Damhouse

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Damhouse
Damhouse or Astley Hall.JPG
Damhouse in 2011
Alternative names Astley Hall
General information
Type Manor house
Coordinates 53°30′11″N 2°27′22″W / 53.503°N 2.456°W / 53.503; -2.456Coordinates: 53°30′11″N 2°27′22″W / 53.503°N 2.456°W / 53.503; -2.456
Owner Morts Astley Heritage Group
Website
www.damhouse.net
Ann Radcliff of Winmarleigh, last of the Radcliff heirs to Damhouse. Effigy in the Gerard Chapel, Church of St John the Baptist, Ashley, Staffordshire.

Damhouse or Astley Hall is a Grade II* Listed building located in Tyldesley but considered to be in Astley, Greater Manchester, England. It has served as a manor house, sanatorium, and, since restoration in 2000, houses offices, a clinic, nursery and tearooms.[1]

History[edit]

From medieval times Damhouse was the site of the manor house for the lords of the manors of Astley and Tyldesley and stands just within the Tyldesley boundary with Astley. Hugh Tyldesley was the first recorded occupant of the Damhouse in 1212. He was succeeded by his son Henry. The manors were separated after the death of Hugh's grandson, Henry, in 1301 and Damhouse became the manor house for Astley. In 1345 Richard Radcliff took possession of the hall and became lord of the manor in 1353. The Radcliffes remained in possession until the failure of the male line with William Radcliff's death in 1561 and his half sister Ann Radcliff inherited. Ann's husband, Gilbert Gerard, became lord of the manor. He was attorney general to Queen Elizabeth I and knighted in 1579. His son, Thomas Gerard, inherited the house and mortgaged it to James Anderton of Lostock.[2]

Adam Mort bought the hall and 60 acre estate in 1595 and bought the manorial rights in 1606. Mort was a wealthy man and built a new house. He built Astley Chapel, the first chapel of ease to Leigh Parish Church and Morts Grammar School, Astley's first school. Adam Mort died in 1631 and was succeeded by his son Thomas who lived at Peel Hall, Little Hulton. Thomas's son, Adam, inherited Damhouse whilst a minor in 1638. The inscription over the lintel reads, "Erected by Adam Mort and Margret Mort 1650".[3] Adam died in 1658 leaving the property to his son Thomas who was four years old. Thomas died unmarried in 1733. The property was bought by Thomas Sutton, a distant cousin in 1734. After Sutton's death in 1752 his cousin, Thomas Froggatt inherited the estate which was in turn left to his son, Thomas.[4] After 1799 the house was occupied by tenants including George Ormerod who had inherited the Banks Estate of his uncle Thomas Johnson in Tyldesley.[5]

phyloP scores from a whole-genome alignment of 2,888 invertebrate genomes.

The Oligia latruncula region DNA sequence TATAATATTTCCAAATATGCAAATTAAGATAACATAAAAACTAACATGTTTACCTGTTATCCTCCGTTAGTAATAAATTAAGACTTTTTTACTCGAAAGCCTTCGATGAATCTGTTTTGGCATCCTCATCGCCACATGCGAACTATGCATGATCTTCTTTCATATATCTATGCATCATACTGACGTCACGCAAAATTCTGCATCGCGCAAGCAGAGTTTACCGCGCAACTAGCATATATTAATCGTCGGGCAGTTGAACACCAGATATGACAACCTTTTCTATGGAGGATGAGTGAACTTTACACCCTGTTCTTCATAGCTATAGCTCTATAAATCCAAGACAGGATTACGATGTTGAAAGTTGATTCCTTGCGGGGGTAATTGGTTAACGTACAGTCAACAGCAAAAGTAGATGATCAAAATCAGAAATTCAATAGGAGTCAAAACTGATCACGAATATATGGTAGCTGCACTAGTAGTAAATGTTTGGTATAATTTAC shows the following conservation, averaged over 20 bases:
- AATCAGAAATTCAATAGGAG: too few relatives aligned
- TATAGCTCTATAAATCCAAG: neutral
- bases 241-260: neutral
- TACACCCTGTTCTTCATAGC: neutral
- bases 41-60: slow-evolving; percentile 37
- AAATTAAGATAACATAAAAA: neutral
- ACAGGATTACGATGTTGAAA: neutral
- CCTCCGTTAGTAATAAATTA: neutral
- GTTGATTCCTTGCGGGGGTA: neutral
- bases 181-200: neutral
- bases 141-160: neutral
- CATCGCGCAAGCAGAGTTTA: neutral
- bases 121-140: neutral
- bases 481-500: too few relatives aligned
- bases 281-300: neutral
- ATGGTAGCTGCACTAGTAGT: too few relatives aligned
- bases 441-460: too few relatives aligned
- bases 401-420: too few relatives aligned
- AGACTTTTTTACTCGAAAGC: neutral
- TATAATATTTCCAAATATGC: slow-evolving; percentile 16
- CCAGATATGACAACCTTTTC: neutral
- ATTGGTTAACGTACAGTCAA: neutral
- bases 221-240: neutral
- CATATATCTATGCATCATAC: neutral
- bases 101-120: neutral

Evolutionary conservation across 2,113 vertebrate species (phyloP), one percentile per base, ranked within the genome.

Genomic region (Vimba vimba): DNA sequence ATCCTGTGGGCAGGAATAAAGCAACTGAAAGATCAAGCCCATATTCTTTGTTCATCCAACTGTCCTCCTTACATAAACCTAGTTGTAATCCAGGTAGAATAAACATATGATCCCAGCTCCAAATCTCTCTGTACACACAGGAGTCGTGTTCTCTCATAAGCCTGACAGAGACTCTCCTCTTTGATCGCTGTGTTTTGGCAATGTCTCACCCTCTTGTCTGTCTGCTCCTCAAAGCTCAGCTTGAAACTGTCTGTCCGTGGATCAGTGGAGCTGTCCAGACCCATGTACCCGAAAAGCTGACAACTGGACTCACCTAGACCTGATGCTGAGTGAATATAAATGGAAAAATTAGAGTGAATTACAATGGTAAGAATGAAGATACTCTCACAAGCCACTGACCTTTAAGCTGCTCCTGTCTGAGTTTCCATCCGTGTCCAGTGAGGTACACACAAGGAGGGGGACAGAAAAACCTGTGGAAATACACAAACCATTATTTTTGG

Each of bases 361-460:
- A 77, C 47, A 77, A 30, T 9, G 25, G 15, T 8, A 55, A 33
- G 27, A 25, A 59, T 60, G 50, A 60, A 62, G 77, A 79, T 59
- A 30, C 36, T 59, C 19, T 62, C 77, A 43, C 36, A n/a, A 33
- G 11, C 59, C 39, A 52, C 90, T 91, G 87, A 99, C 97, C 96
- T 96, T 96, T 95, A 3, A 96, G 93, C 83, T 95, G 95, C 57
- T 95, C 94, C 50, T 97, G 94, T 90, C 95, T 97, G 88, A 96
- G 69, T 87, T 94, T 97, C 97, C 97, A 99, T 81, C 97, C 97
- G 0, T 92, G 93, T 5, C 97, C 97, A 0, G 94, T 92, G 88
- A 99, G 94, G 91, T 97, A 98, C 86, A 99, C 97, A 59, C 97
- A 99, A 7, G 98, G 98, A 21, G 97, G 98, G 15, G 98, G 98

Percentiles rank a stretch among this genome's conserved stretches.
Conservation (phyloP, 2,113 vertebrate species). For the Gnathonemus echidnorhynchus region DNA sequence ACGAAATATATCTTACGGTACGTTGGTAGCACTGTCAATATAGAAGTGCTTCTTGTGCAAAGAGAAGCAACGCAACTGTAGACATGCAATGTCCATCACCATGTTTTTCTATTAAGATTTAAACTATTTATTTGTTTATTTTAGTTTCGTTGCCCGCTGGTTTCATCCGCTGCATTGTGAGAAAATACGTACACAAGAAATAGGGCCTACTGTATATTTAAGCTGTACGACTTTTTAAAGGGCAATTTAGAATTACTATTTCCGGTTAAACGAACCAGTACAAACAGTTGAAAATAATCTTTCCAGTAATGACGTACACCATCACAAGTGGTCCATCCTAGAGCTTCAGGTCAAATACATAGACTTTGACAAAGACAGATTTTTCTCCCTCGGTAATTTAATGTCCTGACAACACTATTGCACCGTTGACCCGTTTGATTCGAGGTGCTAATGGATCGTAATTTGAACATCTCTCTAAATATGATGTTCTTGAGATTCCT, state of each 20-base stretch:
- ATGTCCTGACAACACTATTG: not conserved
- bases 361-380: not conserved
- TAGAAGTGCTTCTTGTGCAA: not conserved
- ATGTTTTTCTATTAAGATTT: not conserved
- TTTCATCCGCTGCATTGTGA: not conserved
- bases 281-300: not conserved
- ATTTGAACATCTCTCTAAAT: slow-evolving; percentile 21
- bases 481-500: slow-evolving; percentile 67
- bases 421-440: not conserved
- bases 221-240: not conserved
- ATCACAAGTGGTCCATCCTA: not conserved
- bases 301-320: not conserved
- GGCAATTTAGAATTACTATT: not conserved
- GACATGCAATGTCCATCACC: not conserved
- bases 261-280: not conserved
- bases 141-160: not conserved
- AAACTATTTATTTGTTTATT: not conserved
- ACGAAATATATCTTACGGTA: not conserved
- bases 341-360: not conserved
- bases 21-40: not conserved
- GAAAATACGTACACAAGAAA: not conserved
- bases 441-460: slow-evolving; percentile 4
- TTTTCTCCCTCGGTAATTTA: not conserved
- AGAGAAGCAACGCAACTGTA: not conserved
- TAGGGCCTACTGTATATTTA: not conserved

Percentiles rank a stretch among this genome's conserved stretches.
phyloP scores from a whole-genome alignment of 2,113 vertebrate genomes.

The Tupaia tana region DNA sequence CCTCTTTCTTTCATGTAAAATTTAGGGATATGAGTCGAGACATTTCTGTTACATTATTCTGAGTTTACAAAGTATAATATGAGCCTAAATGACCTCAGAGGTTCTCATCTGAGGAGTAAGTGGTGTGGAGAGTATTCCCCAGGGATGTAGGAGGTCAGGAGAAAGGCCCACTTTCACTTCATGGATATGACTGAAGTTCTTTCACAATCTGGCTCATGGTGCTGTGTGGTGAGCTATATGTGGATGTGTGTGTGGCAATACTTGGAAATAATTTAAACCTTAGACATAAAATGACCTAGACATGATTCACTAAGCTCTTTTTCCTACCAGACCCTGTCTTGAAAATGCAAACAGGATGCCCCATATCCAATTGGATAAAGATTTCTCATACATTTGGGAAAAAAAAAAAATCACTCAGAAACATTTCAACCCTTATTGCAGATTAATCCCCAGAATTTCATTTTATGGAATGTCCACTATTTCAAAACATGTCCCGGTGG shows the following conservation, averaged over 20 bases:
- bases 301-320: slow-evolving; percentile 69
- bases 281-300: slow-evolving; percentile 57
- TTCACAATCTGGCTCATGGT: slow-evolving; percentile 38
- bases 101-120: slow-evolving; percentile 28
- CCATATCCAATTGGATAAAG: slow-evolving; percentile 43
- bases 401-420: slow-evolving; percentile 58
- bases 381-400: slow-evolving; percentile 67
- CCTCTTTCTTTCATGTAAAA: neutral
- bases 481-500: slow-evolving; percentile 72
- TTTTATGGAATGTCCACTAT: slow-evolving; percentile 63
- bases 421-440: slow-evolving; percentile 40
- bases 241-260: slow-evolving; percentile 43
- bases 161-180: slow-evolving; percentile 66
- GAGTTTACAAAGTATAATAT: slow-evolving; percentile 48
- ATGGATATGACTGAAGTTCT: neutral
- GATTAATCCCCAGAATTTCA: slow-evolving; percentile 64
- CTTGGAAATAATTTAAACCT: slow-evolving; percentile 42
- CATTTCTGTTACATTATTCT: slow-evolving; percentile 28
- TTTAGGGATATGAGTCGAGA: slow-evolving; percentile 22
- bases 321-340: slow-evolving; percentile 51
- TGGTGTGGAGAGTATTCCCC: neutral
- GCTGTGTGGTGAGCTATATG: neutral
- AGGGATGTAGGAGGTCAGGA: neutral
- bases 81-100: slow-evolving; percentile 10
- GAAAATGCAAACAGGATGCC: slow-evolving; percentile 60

Thomas Froggat's granddaughter Sarah, married twice. By her first husband John Adam Durie, she had a daughter Katherine. She married Malcolm Nugent Ross in 1844 and he leased the coal rights under the estate to Astley and Tyldesley Collieries in 1857. Katherine Durie became lady of the manor on the death of her mother in 1860. By now the estate was in decline. Katharine married Henry Davenport who died in 1845, and secondly Sir Edward Wetherall. In 1856 he was living at Dam House. Upon his death in 1869 he was succeeded by George Nugent Ross Wetherall and then by his brother Henry Augustus Wetherall who was in financial difficulty.

Dam House was sold in November 1889 and remained empty until 1893 when it was sold to the Leigh Council for use as a sanatorium for treating infectious diseases. Four isolation wards were built to house patients with scarlet and typhoid fevers and the house was used as offices and a nurses' home.[6]

House[edit]

Doorway with Ionic columns, pediment and fanlight